Donna Fiala says
"I’m leaving here very comfortable with what this lab can do for the future of Collier County. I have to know the funding source, obviously it would be very important.”
Jim Coletta says
"“At this point in time I am leaning toward the positive yet to go forward, I am waiting for the final issue of funding.”
BAR HARBOR, Maine _ The trip to Maine this weekend likely did the trick for two Collier County commissioners.
After separate tours of Jackson Laboratory’s genetics research campus, meeting its scientists and listening to presentations about the future of genetics-based medicine, commissioners Donna Fiala and Jim Coletta all but said they are ready to bring the nonprofit Jackson to Collier.
If nothing changes by the time the commission meets July 27, a majority vote to go forward appears clear _ Chairman Fred Coyle has been the board’s point person on the project and Commissioner Frank Halas has indicated he supports it.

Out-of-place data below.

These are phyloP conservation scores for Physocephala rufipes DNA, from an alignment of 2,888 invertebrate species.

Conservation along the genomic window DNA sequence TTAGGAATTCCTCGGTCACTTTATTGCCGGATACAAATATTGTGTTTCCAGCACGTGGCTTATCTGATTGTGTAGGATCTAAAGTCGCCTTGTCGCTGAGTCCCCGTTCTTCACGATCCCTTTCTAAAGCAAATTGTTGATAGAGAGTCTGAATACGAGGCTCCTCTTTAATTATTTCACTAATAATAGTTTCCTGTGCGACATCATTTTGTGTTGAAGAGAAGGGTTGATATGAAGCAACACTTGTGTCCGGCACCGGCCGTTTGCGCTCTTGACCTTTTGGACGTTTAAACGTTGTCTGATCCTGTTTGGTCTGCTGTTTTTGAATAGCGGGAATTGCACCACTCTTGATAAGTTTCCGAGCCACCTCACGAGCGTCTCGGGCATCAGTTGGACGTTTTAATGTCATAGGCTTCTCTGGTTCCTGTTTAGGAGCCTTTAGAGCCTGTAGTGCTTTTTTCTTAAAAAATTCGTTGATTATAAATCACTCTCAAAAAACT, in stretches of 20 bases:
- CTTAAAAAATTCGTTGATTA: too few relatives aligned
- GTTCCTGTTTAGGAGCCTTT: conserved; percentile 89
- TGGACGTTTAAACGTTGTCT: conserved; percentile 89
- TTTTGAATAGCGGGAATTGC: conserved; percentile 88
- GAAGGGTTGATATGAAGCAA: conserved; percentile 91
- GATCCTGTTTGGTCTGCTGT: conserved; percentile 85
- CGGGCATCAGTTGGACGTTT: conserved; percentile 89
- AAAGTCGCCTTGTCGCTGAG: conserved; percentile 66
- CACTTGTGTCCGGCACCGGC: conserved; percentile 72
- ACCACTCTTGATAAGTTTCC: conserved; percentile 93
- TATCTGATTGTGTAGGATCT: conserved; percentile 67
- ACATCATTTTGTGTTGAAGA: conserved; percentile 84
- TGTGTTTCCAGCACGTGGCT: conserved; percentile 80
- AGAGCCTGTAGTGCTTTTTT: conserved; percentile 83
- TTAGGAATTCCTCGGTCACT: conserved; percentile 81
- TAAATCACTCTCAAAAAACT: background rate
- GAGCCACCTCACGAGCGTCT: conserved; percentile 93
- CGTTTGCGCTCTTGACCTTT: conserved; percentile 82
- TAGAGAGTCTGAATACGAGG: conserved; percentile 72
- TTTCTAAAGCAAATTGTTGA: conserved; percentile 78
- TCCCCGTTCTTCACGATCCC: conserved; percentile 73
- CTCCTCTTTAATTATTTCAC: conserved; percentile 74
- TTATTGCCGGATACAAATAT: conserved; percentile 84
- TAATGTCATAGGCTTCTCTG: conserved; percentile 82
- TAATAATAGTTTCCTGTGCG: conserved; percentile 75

Still, both Fiala and Coletta say they need to delve into how to raise $130 million in local money, to match the same amount expected from the state.
“Yes, I have to say that,” Fiala said, when asked if she was sold on the Jackson proposal. “I have to say that I am. I’m leaving here very comfortable with what this lab can do for the future of Collier County. I have to know the funding source, obviously it would be very important.”
Before going to Maine, Fiala said she didn’t know how she stood.
“I really didn’t know what to expect,” she said. “I was just as ready to say ‘no’ to this as I was to say ‘yes.’”
The Jackson project has been spearheaded by the Economic Development Council to help diversify Collier’s economy away from real estate, tourism and agriculture.